Good leaders focus on the good of the team

One of the indications of authority for about a century in the coal mine in Ohio was the “buglight.” The proper name of the instrument is the Koehler flame safety lantern. This lantern replaced the cannery as the primary tool for detecting deficiency of oxygen in the 1890s. Around 1970, buglights were the approved device to detect methane accumulation and oxygen deficiency. With improved detectors, the buglight was retired completely in 1990.

In Ohio mines, only the supervisors, other mine management representatives, and certified union firebosses carried this lantern. A brass tag with the supervisor’s name and check number is attached to each lantern. Ohio state law required an active production section to have at least one lantern. The lantern has to be disassembled, cleaned, and filled with fluid before every shift. You can see a foreman a mile off with this light on his hip. The lamp looks like a firefly from a distance. Hence the name buglight.

The flame safety lantern is designed to contain a methane ignition inside the lamp. A pair of overlapping wire gauzes capped the flame and were enclosed by a glass globe. As an explosion passed through the gauzes, it cooled before it could ignite the mine atmosphere. We were pretty complacent about the lamp’s dangers because of its supposed safety.

One day a supervisor noticed that a leaking acetylene tank improperly tied at the side of the track and proceeded to close the valve and secure it properly. The tank nozzle was spraying acetylene directly onto the lit flame of the safety lantern on the supervisor’s belt. The result was an explosion that severely burned the foreman. Later, we learned that the explosion range of acetylene was lower than that of methane for which the lantern was designed.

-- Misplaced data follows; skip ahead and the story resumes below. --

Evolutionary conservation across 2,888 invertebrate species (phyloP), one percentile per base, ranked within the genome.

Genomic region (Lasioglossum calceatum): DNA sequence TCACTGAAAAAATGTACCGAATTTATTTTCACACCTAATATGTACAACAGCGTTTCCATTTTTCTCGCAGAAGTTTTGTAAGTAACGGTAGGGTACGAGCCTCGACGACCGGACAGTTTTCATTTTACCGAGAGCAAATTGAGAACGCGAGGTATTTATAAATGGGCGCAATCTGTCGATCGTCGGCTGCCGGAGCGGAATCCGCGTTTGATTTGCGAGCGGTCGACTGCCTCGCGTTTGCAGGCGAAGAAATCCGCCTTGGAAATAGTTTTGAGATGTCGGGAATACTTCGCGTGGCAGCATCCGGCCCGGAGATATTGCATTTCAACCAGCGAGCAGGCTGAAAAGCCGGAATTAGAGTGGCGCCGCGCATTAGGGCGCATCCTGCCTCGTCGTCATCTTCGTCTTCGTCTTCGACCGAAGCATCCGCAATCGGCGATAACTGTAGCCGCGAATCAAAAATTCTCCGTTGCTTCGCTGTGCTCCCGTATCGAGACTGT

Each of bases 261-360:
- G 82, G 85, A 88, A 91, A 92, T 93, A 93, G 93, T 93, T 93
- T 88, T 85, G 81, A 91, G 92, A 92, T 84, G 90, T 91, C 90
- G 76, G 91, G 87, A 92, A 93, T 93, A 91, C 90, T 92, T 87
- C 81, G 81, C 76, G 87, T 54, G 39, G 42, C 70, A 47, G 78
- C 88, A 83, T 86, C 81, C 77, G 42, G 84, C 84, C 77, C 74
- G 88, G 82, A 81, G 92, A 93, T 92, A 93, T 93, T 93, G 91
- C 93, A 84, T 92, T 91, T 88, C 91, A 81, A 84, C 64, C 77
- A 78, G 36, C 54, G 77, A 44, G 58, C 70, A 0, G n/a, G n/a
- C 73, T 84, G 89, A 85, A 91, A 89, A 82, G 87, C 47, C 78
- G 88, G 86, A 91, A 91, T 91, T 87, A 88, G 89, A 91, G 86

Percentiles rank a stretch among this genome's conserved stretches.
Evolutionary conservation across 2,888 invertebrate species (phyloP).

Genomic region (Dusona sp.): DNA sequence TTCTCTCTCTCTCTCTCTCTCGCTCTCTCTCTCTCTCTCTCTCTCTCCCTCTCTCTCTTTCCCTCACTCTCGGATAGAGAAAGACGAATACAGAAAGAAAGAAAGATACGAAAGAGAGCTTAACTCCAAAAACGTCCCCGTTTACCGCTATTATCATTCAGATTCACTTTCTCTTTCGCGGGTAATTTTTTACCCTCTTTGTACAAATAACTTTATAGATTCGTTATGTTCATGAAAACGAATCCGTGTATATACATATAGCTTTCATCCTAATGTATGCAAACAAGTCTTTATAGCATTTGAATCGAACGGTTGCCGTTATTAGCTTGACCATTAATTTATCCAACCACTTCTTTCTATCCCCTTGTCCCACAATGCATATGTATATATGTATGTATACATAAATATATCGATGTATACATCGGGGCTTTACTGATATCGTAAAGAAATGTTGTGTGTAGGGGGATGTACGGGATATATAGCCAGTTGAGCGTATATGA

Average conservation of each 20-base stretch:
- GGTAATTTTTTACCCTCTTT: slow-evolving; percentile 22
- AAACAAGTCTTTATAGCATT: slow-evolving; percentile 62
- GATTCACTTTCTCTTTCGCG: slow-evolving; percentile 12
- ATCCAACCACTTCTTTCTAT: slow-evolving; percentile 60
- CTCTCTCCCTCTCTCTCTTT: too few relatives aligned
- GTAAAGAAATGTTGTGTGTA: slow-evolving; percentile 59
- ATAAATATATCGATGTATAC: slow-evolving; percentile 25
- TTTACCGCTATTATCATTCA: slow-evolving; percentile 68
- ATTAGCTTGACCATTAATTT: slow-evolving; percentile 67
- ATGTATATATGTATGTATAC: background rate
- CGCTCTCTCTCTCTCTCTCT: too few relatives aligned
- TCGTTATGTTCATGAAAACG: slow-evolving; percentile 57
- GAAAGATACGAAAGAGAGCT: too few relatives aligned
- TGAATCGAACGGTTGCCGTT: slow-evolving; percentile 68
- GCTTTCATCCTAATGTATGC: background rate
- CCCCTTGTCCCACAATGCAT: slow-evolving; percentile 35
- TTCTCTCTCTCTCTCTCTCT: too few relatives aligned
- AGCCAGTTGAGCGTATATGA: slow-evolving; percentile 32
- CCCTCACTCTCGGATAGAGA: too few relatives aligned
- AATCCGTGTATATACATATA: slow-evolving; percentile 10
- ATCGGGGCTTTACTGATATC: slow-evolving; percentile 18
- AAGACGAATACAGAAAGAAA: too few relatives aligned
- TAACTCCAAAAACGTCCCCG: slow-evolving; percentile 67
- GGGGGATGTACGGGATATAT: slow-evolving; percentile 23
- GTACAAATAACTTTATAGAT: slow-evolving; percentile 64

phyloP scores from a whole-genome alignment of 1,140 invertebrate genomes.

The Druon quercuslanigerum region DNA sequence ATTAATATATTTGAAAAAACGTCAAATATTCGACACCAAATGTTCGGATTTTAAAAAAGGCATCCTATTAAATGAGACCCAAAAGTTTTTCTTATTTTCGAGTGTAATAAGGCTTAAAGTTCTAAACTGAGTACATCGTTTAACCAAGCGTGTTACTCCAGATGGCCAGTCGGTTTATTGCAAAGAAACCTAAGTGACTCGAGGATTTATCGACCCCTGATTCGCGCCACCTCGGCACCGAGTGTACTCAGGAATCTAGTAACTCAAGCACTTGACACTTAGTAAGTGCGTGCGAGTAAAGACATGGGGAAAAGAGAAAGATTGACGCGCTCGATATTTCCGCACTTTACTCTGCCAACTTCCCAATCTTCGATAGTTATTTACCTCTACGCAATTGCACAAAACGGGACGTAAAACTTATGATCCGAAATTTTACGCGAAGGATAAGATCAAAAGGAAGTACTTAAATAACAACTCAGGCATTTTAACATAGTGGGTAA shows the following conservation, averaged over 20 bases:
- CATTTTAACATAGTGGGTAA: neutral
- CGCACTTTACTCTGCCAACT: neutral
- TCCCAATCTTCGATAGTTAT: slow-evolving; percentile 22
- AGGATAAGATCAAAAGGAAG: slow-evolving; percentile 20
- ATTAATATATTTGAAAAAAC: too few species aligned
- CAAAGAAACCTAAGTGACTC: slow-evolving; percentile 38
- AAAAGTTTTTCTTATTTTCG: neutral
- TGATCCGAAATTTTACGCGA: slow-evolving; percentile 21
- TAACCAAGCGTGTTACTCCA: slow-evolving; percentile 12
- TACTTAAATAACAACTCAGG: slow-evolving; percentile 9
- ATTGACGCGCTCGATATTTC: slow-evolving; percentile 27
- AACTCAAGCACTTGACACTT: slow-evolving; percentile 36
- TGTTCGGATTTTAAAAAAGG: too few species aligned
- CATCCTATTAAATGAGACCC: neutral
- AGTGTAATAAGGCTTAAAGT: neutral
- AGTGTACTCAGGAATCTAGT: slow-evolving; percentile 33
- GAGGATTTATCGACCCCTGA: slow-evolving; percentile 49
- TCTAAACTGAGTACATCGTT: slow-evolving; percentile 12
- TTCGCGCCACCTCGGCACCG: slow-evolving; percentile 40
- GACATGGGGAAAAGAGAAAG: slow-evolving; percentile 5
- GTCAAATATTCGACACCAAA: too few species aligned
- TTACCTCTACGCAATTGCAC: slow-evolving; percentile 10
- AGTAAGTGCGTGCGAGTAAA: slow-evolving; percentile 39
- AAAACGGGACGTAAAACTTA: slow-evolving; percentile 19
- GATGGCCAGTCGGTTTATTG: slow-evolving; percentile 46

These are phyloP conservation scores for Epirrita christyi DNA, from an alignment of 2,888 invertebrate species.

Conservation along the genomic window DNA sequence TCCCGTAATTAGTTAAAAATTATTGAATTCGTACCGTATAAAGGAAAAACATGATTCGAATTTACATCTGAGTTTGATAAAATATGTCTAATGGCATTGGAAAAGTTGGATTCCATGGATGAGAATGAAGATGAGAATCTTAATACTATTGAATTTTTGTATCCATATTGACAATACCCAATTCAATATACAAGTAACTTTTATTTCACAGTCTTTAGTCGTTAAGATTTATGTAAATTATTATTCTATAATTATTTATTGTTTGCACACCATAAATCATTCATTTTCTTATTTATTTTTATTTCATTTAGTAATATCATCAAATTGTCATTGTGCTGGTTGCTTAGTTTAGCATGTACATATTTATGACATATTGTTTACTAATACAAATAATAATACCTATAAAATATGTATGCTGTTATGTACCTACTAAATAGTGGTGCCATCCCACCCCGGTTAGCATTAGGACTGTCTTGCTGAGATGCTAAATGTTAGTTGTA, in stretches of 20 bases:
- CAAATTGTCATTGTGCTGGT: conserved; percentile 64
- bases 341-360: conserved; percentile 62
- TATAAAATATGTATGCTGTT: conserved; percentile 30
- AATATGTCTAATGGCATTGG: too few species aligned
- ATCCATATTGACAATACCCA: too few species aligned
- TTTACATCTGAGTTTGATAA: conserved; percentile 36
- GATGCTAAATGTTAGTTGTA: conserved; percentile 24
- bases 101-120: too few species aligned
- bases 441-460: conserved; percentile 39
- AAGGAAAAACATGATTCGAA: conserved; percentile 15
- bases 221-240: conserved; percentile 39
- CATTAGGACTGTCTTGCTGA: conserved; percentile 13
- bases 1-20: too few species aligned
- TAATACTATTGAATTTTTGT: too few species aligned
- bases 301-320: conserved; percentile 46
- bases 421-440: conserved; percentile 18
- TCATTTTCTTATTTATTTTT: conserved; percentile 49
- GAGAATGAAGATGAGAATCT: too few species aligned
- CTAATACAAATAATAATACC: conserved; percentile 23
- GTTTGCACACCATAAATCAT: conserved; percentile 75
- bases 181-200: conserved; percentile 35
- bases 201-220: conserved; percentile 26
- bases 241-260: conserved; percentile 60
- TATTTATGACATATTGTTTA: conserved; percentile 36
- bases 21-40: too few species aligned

A sense of authority came over me when I became a foreman and first carried the buglight. I felt like when I was 7 years old and put on my toy six-shooter. I have to admit that my head swelled noticeably the first few days I carried this additional pound hooked on my miner’s belt. Within a week, my crew convinced me that my ego was out of proportion with the reality of my power and position. I still keep a lantern in my office to remind me of the many experiences that I had as a miner and a supervisor.

Some leaders get a big head when they earn their first leadership position. I think that this feeling is natural. Among this group of leaders, a subset of them never get over their own egos. When the ego is primary, the respect followers have for the leader usually erodes over time. Effective leaders focus on the good of the team and on improving performance of the team members. When focus is on these variables, respect for the leaders grows with success.

R. Glenn Ray, Ph.D., is the president of RayCom Learning. To learn more about Ray’s completely revised, third printing of The Facilitative Leader: Behaviors that Enable Success, visit his Web site, www.raycomlearning.com or call him at 740-629-4536. Everyday Leadership appears each Wednesday on the Business page.

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